By Jonny Lupsha, Wondrium Staff Writer
On September 26, NASA tested Earth’s asteroid defense capabilities. NASA intentionally crashed a spacecraft into a dual asteroid to determine how the asteroid’s trajectory could be changed. The impact of asteroids hitting the Earth could be devastating.
For anyone interested in the universe beyond Earth, applying for a job at NASA just got a whole lot more appealing. On Monday, September 26, NASA confirmed the success of the Double Asteroid Redirection Test (DART). DART’s mission was to send a small, unmanned spacecraft directly into a 530-foot asteroid, named Dimorphos, to test whether humanity could deflect an asteroid or comet on its way toward Earth. Aside from just being really cool, DART became Earth’s first-ever planetary defense test.
DART flew through space for 10 months before completing its mission of hitting the targeted asteroid, in what is nothing short of a master class in physics and marksmanship. On the subject of how its success will be measured, Dimorphos orbits a much larger asteroid called Didymos. Since the test, NASA scientists have begun studying the change in Dimorphos’s orbit around Didymos to gauge DART’s effectiveness.
Neither asteroid was a threat to Earth, but asteroids, in general, are cause for concern. In the new Wondrium series, in partnership with Scientific American magazine, Mind-Blowing Science: Season 2, the episode on asteroid defense explains the threat that asteroids pose—and how DART is testing our readiness against such a threat.
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“Planetary Defense” is often defined as “the attempt to identify and prevent potential collisions between asteroids or comets and this planet.” Of course, the likelihood of this event is low, but it’s not impossible—and it’s happened before.
An asteroid the size of a six-story building broke up over the town of Chelyabinsk, Russia, in February 2013, injuring 1,600 people. In 1908, an asteroid devastated the remote area of the Podkamennaya Tunguska River in Siberia. And of course, the asteroid associated with the death of the dinosaurs wiped out 70% of life on Earth.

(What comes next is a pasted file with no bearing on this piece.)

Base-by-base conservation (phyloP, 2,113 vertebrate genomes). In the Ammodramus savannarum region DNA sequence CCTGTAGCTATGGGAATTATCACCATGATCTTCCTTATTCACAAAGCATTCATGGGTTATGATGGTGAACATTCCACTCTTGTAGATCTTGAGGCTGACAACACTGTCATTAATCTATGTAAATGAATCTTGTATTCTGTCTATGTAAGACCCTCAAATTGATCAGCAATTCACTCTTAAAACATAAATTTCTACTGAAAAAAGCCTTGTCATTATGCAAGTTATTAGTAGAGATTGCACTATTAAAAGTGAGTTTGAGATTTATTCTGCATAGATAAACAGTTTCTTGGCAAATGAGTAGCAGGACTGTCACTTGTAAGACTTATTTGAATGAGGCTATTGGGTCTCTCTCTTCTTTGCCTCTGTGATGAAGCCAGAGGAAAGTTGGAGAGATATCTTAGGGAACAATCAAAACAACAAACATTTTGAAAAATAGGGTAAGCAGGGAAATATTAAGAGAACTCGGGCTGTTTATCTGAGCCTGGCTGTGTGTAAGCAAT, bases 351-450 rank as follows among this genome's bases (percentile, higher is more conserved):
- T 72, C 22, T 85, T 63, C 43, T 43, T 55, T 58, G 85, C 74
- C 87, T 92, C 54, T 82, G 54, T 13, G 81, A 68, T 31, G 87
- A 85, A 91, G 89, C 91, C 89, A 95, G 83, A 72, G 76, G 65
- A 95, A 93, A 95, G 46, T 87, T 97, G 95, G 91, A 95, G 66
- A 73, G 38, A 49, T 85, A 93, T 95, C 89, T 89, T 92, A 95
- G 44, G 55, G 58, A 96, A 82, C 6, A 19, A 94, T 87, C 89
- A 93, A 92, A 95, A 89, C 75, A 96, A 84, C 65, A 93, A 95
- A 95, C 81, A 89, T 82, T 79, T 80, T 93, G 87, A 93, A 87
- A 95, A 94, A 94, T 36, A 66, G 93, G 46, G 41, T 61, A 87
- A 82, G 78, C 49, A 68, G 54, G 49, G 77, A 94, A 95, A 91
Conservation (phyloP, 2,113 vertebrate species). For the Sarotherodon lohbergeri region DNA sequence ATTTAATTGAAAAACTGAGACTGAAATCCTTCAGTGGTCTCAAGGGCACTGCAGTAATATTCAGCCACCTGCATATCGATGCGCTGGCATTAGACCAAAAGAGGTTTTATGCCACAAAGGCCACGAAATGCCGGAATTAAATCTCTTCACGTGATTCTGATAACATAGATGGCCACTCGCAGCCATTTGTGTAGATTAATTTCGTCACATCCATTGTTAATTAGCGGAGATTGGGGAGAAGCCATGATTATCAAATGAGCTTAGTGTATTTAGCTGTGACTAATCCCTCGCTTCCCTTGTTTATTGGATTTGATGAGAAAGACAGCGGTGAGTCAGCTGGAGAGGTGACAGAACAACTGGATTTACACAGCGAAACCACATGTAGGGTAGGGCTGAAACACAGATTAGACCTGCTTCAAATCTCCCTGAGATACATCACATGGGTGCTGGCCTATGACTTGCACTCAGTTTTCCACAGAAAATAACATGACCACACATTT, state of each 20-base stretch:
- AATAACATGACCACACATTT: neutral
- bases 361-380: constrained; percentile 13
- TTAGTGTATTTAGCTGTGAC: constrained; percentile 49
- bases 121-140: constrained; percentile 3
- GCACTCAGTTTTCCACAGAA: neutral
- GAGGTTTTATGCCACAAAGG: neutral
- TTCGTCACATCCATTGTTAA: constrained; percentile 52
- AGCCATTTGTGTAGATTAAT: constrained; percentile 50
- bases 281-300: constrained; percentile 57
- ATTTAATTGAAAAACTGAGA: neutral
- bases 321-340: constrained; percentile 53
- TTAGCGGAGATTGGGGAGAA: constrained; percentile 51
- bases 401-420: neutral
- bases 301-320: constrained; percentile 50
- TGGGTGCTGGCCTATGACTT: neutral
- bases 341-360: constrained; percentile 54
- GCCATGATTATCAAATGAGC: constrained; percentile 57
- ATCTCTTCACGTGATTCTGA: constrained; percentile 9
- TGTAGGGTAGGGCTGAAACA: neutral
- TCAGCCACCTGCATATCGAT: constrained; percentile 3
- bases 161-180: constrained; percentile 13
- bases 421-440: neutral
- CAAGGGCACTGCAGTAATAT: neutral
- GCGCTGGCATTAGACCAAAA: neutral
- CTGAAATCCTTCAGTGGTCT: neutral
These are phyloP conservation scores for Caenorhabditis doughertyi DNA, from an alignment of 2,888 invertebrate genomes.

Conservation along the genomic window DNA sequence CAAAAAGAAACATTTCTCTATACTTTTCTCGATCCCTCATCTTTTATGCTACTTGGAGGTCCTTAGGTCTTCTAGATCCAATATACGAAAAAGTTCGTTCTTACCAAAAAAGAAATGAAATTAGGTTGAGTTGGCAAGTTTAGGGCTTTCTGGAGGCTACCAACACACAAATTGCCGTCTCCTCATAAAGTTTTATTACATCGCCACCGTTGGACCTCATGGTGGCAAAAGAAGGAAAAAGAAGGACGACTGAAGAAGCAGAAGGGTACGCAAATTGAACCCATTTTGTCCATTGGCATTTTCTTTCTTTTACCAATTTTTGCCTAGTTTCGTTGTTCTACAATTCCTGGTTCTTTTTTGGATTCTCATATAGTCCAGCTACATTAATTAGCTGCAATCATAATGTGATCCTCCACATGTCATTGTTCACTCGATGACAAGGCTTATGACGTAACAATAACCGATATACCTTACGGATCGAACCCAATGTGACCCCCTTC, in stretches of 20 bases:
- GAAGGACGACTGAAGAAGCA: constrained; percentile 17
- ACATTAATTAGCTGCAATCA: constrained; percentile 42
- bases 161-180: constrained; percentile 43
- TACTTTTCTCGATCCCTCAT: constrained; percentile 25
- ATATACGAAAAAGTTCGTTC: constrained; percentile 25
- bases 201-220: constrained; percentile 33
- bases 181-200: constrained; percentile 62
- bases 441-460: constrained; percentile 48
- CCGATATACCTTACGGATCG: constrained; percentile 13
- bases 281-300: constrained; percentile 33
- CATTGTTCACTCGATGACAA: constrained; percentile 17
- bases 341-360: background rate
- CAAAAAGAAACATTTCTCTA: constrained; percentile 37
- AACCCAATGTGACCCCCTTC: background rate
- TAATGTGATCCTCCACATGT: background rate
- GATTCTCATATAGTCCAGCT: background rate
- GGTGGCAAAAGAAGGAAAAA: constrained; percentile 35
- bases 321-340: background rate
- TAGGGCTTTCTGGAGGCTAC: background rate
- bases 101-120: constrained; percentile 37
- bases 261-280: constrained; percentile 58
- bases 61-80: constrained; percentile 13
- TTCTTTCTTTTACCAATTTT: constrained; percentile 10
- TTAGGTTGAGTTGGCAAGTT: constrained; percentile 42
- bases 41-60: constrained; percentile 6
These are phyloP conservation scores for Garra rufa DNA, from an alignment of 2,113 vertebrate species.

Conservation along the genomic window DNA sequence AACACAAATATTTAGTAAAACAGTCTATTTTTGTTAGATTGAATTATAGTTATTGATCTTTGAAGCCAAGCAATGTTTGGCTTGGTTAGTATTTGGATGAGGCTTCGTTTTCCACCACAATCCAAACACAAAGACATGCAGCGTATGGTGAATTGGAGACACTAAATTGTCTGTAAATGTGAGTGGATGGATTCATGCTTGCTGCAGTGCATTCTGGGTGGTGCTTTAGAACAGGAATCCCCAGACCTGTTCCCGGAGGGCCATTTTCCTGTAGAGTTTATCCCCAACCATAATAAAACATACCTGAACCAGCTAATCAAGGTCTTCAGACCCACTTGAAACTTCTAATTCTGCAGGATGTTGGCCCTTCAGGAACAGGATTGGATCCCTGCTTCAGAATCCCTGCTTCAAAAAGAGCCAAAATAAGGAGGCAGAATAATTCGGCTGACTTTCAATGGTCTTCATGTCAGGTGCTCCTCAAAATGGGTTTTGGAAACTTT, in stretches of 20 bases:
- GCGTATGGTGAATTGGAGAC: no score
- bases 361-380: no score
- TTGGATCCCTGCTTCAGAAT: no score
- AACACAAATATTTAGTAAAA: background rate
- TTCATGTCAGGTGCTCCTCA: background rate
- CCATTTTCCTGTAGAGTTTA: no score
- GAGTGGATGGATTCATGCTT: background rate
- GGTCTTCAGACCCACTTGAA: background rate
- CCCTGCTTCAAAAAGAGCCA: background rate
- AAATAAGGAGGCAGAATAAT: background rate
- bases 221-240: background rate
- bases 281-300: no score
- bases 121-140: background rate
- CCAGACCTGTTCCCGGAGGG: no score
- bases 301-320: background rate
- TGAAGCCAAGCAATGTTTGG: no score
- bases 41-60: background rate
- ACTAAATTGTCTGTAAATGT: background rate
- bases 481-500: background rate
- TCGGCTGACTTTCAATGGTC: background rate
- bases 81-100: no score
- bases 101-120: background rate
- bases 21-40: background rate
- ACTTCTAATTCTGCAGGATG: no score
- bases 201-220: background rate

That’s why NASA has an entire office devoted to the problem. In fact, as stated in Mind-Blowing Science: Season 2, 30 space organizations worldwide, including “dedicated amateurs, national space agencies, and individual observatories,” participate in the International Asteroid Warning Network. The network was suggested by the United Nations and forms coordinated observation and response efforts, globally. Since 2016, the network has logged more than 300 close approaches of asteroids toward Earth.
The DART mission was launched on November 24, 2021. The episode on asteroid defense in Mind-Blowing Science: Season 2 further explains that changing Dimorphos’s orbit around Didymos should also change Didymos’s orbit around the Sun. The 610-kilogram spacecraft hit the 4.8-billion kilogram asteroid at a speed of 6.58 km per second (over 14,700 miles per hour).
“The general technique would work in single-asteroid systems, too—You can slam a spacecraft into a loner. But scientists have good reason for choosing a double system for this test. It is simple to measure how much you change a moon’s orbit, because you can just watch it pass in front of the larger asteroid in real-time.”
The small, unmanned spacecraft that crashed into Dimorphos cost $250 million, but the insight NASA gained for purposes of planetary defense could be immeasurable, only to be realized in the future.
Mind-Blowing Science: Season 2 is now available to stream on Wondrium.